Modified: January 23, 2015 4:01pm
Initiative Addresses Family Violence Holistically, Allows Resource Sharing, Improved Communication
ERIE COUNTY, NY— National studies have estimated that between 30% - 60% of domestic violence perpetrators also abuse children in the household. To address this, the Erie County Department of Social Services (“ECDSS”) is collaborating with Child & Family Services of Erie County on an initiative to improve service delivery to families experiencing both domestic violence and child abuse. ECDSS has contracted with Child & Family Services, whose programs include the domestic violence shelter Haven House, to provide two trained domestic violence advocates to assist with Child Protective Services (“CPS”) investigations when additional family violence is suspected.
“With this new partnership, the child protective worker and domestic violence advocate will work collaboratively to support that parent’s efforts to protect their child,” said Department of Social Services Commissioner Carol Dankert-Maurer. “By addressing the needs of the abused adult, we hope to reduce the likelihood that their child will be abused in the future. This collaboration will strengthen our response during a CPS investigation to those experiencing family violence.”
This collaboration emerged out of the need to address family violence holistically, rather than addressing domestic violence and child abuse separately, and will also improve communication and coordination between CPS and domestic violence agencies. Through collaborative work, each professional discipline draws on the resources and expertise of the other to better respond to the needs of the family and to promote safety and protection for all family members, while holding the perpetrator responsible for their behavior.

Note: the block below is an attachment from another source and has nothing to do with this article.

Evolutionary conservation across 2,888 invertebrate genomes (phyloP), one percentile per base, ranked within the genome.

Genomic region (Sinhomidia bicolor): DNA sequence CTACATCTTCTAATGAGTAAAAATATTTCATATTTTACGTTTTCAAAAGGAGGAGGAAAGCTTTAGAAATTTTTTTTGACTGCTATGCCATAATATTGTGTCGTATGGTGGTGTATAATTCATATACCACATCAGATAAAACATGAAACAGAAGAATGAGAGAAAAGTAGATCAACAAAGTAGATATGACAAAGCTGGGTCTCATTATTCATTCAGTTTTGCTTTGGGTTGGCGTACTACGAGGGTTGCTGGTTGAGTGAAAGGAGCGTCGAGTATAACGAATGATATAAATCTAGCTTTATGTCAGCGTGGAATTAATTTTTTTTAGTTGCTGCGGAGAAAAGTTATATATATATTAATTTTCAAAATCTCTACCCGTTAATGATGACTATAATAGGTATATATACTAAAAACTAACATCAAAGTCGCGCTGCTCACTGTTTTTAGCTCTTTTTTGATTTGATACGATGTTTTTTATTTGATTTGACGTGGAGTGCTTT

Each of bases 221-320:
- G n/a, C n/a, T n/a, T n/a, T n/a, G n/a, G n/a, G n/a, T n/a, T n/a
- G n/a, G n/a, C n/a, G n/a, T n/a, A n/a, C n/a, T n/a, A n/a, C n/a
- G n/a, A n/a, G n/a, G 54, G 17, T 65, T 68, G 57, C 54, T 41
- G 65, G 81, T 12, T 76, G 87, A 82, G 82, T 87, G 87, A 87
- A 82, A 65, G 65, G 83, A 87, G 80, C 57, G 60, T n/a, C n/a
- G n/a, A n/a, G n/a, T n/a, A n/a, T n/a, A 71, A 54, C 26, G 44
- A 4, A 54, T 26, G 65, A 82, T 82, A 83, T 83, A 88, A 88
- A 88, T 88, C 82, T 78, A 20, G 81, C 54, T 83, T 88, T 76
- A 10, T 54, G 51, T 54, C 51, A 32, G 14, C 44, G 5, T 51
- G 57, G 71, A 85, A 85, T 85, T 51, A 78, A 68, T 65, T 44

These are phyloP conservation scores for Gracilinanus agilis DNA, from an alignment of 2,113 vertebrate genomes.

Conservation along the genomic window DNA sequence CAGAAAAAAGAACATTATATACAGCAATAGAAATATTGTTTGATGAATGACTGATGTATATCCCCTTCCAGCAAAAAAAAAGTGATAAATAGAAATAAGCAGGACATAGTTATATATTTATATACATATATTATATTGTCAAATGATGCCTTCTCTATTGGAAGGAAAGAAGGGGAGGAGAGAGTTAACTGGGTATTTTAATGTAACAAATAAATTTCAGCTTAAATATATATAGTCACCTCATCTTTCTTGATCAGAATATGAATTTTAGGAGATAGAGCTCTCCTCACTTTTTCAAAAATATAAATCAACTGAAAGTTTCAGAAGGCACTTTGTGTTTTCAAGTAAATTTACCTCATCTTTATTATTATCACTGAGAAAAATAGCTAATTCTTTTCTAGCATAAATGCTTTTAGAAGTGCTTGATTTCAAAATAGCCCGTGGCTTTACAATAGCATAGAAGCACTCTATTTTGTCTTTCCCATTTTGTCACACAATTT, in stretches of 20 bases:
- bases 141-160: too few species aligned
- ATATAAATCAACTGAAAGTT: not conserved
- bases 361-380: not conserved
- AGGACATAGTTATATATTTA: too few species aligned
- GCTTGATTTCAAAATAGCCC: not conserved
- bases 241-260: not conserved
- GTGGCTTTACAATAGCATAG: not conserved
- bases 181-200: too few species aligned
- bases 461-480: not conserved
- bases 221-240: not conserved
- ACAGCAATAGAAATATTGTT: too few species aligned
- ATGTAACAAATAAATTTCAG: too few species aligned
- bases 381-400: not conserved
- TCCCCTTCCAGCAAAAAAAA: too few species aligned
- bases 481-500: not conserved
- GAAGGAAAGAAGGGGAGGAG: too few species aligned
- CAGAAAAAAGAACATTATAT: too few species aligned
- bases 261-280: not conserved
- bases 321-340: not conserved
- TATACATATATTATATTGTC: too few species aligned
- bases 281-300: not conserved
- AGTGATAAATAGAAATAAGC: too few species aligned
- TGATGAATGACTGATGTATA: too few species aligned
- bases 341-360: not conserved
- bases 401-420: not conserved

“Working in tandem with our colleagues from CPS will help ensure that victims of domestic violence have direct and immediate access to shelter and advocacy services thus creating a higher level of safety for children,” added Katey Joyce, Director of Haven House.
In 2013, the University at Albany released a study of outcomes from co-locating domestic violence advocates within Child Protective Services. The study concluded that this arrangement improved the relationship between the child protective and domestic violence systems and provided valuable services to clients. Victims of intimate partner abuse were found to have been able to quickly access domestic violence services, which many of these individuals might not have accessed otherwise.